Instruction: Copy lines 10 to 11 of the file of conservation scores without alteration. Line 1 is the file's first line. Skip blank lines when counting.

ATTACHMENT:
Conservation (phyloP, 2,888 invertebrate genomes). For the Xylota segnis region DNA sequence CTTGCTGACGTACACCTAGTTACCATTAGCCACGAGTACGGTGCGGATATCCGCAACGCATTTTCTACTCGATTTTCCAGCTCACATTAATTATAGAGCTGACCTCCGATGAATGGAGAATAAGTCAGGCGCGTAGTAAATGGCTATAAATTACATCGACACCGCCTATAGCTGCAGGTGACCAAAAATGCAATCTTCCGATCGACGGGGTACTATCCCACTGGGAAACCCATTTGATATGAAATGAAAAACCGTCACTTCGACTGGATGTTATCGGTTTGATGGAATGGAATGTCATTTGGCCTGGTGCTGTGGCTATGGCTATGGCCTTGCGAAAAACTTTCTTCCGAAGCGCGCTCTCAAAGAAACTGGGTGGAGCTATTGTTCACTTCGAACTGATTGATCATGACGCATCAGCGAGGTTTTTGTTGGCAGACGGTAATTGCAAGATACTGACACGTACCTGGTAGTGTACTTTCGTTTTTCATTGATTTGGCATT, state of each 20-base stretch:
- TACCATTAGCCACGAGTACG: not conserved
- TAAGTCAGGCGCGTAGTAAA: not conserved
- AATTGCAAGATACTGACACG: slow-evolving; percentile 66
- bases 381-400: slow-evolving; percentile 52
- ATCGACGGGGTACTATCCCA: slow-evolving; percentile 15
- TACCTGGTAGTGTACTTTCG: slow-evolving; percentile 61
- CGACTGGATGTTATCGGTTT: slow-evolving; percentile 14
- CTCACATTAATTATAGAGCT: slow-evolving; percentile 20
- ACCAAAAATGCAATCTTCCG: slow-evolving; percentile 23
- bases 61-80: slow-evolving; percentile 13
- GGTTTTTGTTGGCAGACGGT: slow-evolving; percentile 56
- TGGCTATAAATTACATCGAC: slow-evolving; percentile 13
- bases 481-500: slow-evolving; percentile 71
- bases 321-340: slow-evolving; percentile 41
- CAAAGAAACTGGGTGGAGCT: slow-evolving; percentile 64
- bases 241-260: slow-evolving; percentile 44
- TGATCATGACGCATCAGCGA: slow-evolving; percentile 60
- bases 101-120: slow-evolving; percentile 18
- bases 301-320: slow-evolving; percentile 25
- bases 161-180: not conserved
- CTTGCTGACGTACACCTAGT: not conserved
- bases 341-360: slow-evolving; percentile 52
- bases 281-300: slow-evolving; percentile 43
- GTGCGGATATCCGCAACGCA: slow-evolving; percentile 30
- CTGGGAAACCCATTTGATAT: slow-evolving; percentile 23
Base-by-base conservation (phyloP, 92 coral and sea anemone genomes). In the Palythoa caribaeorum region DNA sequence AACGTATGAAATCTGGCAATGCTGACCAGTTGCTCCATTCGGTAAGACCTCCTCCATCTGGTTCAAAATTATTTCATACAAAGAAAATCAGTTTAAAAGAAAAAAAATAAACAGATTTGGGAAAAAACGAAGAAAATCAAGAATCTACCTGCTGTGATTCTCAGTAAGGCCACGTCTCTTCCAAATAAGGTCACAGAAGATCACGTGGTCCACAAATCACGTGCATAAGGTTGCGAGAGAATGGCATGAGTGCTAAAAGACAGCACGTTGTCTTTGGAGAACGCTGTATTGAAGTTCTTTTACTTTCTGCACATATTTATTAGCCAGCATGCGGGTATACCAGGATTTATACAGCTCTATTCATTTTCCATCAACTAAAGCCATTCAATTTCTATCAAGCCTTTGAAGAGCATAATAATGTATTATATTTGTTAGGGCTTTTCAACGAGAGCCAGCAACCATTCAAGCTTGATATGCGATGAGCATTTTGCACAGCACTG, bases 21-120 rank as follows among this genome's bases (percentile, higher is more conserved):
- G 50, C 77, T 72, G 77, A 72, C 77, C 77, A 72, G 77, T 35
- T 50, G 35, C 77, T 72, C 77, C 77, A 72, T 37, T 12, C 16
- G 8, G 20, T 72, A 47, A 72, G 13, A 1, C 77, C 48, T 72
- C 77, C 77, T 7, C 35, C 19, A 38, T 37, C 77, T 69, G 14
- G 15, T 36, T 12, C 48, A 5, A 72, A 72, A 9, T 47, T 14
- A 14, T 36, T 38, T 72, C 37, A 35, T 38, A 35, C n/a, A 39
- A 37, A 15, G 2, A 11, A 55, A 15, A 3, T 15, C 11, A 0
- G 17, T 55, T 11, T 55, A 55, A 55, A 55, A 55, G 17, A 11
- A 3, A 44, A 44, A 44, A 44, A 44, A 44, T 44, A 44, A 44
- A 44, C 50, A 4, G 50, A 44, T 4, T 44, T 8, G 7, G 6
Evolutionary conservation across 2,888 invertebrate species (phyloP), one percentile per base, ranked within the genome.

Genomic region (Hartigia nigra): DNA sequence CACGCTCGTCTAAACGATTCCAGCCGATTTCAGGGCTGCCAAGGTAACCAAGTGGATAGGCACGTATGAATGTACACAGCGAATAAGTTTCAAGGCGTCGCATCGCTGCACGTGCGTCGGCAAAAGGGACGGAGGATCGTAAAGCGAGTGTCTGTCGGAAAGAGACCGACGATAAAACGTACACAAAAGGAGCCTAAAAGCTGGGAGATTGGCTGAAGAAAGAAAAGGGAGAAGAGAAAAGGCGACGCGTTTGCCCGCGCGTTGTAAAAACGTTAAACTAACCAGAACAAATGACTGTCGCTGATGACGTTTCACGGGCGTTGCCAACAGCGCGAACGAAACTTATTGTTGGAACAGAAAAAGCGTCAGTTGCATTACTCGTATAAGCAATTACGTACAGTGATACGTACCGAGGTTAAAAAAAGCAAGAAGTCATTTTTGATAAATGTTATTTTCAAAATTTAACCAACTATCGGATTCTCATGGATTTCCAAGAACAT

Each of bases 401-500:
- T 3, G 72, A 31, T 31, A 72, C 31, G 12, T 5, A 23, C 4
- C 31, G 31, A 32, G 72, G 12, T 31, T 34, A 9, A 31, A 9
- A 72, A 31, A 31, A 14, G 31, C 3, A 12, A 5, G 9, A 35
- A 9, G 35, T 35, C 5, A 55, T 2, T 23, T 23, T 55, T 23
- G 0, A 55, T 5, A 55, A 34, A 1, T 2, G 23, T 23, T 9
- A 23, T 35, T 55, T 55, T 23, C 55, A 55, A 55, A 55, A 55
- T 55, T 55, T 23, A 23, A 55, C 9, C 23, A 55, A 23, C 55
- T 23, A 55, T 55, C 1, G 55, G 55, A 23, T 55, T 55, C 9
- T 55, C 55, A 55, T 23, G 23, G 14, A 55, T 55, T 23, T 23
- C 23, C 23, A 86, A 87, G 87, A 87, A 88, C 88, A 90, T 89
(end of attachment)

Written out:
- ACCAAAAATGCAATCTTCCG: slow-evolving; percentile 23
- bases 61-80: slow-evolving; percentile 13